Ausangate Lodge Trek

Our Ausangate lodge trek started with a picture, a mind-blowing image circulated on Facebook of a surreal rainbow mountain, which I assumed had been photoshopped beyond belief. (Could something really be that beautiful?) When I saw the image, I initially thought it was the Zhangye Danxia mountains in China, but something about the shape of the hill looked slightly different. Dragging the picture into Google image search revealed that I was looking at formations near Ausangate mountain just a few hours from Cuzco, Peru. Yay!

The Ausangate circuit is featured on many lists of the world’s best high-altitude treks. One of the holiest mountains in Incan mythology, Ausangate features windswept valleys, snow-covered peaks, glaciers, panoramic views… everything a serious trekker could want. But much to our surprise, we discovered that that rainbow mountain was not on the well-known camping circuit. Further digging revealed that the Camino del Apu Ausangate, an alternative lodge-based trek run by Andean Lodges, combines the stunning mountain scenery and high-altitude passes of Ausangate with the little known technicolor landscapes around Vinicunca Continue…

The Faces of Ausangate

Andean Lodges: Roberto, our horseman, shows off one of his many trekking hats

As you can see from the Ausangate lodge trek post and video, our trek along the Camino del Apu Ausangate was full of natural and cultural highs. For many people, the spectacular landscapes and isolated Andean villages are reason enough to do the trek. But we also wanted to stop and reflect a bit on the unique relationship between Andean Lodges and the communities of Chillca and Osefina which greatly benefit from these treks. Continue…

Plan your Visit to Leonardo da Vinci’s Last Supper

Leonardo Da Vinci's The Last Supper in Milan

The Last Supper by Leonardo da Vinci is arguably the second most famous painting in the world after that other da Vinci masterpiece, the Mona Lisa. The superstar 15th-century mural is probably the most duplicated painting on the planet. It shows up on posters, placemats, calendars, coffee cups, mouse pads and any other flat surface humanity can print a picture on. It’s everywhere, and it has become one of Milan’s most famous attractions. For that reason, Last Supper tickets are in high demand. Unfortunately, many visitors never get to see this artwork.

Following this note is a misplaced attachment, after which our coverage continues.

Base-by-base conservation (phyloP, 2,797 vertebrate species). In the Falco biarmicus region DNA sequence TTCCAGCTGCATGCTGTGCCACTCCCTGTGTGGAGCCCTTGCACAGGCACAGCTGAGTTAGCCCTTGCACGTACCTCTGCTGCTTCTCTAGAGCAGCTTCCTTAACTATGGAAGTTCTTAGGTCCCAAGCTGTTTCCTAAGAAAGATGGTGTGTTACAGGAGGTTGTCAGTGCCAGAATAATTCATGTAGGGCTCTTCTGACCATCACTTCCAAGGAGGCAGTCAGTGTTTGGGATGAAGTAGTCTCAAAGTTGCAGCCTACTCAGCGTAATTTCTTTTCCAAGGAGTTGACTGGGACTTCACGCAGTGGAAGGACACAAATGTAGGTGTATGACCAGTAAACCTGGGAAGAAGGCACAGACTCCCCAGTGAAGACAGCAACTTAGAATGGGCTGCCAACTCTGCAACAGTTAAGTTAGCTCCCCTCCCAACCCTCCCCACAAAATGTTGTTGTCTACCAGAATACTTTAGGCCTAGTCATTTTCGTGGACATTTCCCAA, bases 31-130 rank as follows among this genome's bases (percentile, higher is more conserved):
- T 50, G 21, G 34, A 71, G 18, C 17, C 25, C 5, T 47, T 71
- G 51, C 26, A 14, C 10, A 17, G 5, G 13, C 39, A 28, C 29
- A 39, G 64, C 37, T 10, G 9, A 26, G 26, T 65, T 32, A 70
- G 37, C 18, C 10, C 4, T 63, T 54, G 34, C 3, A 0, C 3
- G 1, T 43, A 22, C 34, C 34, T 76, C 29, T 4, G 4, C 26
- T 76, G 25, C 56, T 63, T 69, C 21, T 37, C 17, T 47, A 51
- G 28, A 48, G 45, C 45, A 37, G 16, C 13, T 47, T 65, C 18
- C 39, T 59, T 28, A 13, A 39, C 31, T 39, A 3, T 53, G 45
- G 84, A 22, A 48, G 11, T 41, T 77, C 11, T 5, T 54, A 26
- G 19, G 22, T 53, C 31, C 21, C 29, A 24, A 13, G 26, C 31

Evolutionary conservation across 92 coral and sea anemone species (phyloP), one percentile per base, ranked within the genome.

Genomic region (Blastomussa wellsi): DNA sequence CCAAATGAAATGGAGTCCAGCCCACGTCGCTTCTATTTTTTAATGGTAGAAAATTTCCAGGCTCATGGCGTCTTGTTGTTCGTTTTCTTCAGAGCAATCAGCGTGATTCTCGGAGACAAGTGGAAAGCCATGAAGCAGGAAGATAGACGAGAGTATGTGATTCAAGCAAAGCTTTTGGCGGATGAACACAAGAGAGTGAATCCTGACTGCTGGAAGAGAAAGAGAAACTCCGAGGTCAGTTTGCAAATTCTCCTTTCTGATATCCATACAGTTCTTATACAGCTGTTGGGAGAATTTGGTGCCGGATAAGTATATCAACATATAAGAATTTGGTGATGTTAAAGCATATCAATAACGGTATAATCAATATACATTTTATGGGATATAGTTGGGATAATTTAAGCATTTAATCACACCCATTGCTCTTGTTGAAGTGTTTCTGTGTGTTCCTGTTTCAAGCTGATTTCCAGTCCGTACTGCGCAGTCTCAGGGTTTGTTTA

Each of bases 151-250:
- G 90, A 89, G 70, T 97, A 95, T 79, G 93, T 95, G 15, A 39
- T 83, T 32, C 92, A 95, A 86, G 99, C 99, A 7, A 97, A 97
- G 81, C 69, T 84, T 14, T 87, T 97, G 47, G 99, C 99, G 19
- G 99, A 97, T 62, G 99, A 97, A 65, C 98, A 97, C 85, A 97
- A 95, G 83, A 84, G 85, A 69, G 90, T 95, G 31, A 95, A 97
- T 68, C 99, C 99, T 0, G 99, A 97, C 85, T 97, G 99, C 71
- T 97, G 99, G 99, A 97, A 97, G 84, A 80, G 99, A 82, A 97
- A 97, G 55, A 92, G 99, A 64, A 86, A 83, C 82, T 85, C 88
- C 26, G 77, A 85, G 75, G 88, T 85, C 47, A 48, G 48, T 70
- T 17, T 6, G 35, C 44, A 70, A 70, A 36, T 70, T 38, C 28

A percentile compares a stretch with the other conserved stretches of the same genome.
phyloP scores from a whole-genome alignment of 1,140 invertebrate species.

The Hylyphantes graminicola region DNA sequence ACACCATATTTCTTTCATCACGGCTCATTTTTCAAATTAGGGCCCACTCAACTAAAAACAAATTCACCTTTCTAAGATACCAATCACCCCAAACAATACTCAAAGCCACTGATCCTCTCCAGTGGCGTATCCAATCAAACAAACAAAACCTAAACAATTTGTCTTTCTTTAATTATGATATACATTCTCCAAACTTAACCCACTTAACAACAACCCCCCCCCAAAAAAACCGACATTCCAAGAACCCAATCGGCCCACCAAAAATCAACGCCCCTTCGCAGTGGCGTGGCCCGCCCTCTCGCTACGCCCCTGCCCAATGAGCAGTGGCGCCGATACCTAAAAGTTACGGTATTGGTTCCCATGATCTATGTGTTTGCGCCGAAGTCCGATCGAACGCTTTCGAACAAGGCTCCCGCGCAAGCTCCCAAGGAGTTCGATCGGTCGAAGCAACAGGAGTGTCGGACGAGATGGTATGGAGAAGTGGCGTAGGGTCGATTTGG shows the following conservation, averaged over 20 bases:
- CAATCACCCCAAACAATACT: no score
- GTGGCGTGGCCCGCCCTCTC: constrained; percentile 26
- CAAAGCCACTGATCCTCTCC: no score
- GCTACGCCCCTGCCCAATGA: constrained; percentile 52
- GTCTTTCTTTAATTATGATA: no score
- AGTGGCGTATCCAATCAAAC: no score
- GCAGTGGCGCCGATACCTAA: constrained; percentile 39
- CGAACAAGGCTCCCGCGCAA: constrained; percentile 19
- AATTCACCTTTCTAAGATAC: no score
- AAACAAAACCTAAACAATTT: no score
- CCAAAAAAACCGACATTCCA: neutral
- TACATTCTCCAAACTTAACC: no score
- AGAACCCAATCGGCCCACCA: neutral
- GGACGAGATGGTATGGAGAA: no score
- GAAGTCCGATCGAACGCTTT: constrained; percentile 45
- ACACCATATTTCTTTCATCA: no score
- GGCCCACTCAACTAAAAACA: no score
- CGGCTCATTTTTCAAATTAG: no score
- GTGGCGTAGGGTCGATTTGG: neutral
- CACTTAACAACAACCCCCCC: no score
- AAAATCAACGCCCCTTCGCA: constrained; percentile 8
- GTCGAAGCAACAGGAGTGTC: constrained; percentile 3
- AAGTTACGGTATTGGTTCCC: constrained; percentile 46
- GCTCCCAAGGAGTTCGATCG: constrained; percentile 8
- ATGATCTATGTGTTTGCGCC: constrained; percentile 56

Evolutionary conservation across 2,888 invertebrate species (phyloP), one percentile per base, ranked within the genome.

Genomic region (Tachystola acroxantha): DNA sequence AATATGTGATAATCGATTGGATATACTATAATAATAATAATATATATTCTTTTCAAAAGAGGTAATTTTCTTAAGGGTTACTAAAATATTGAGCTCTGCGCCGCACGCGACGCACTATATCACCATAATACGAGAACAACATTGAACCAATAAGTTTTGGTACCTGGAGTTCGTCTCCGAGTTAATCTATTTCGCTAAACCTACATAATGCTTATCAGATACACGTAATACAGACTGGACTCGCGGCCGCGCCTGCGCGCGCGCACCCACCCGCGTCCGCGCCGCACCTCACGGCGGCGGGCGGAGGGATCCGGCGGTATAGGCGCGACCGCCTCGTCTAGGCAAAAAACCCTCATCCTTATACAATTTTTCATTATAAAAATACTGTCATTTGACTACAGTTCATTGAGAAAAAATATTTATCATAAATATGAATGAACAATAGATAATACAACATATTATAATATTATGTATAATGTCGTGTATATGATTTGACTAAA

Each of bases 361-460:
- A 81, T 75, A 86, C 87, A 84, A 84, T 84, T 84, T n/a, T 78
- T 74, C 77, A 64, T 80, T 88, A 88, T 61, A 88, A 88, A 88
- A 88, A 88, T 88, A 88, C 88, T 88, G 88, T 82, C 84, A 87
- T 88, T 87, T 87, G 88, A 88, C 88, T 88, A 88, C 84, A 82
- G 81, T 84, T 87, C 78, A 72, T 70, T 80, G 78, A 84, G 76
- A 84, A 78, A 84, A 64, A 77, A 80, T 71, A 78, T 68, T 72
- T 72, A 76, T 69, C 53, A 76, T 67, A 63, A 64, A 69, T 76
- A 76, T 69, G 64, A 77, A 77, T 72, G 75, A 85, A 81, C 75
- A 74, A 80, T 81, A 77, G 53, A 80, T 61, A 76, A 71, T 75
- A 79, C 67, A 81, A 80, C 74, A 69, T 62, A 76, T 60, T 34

When da Vinci was asked to paint The Last Supper on a wall in the refectory of the Convent of Santa Maria delle Grazie, he chose to paint on dry wall rather than on wet plaster as is traditionally done in frescoes. This meant that the famous painting started to deteriorate almost immediately after he finished it.

As if that weren’t problem enough, the painting has a history of abuse which would be laughable if it weren’t so sad. French troops actually Continue…

Day-Tripping in Huaraz

TnT at Lake 69

Huaraz is the trekking capital of the central Peruvian Andes; it’s the perfect base for day trips and multi-day treks into the surrounding Cordillera Blanca, including Peru’s highest mountain, Huascarán (6,768 m / 22,205 ft). Best time to hike is May to September when skies are crystal-blue and days are dry and warm. However, hiking can still be good during the fringe-season, just before May and into November.

We came to Huaraz in November to independently hike the world-famous Santa Cruz trek. Yes, we knew we were pushing our luck with the weather this late in the season, but we were already in Peru, so we thought we would give it a try. To make this story a little shorter, we failed… or rather, high-altitude drizzle with zero visibility made us return to Huaraz on day one of our trek.

Yes, travel does not always go as planned. Sometimes you win, and sometimes you lose. So was Huaraz a total bust? Not at all. We turned that failure into a major victory by Continue…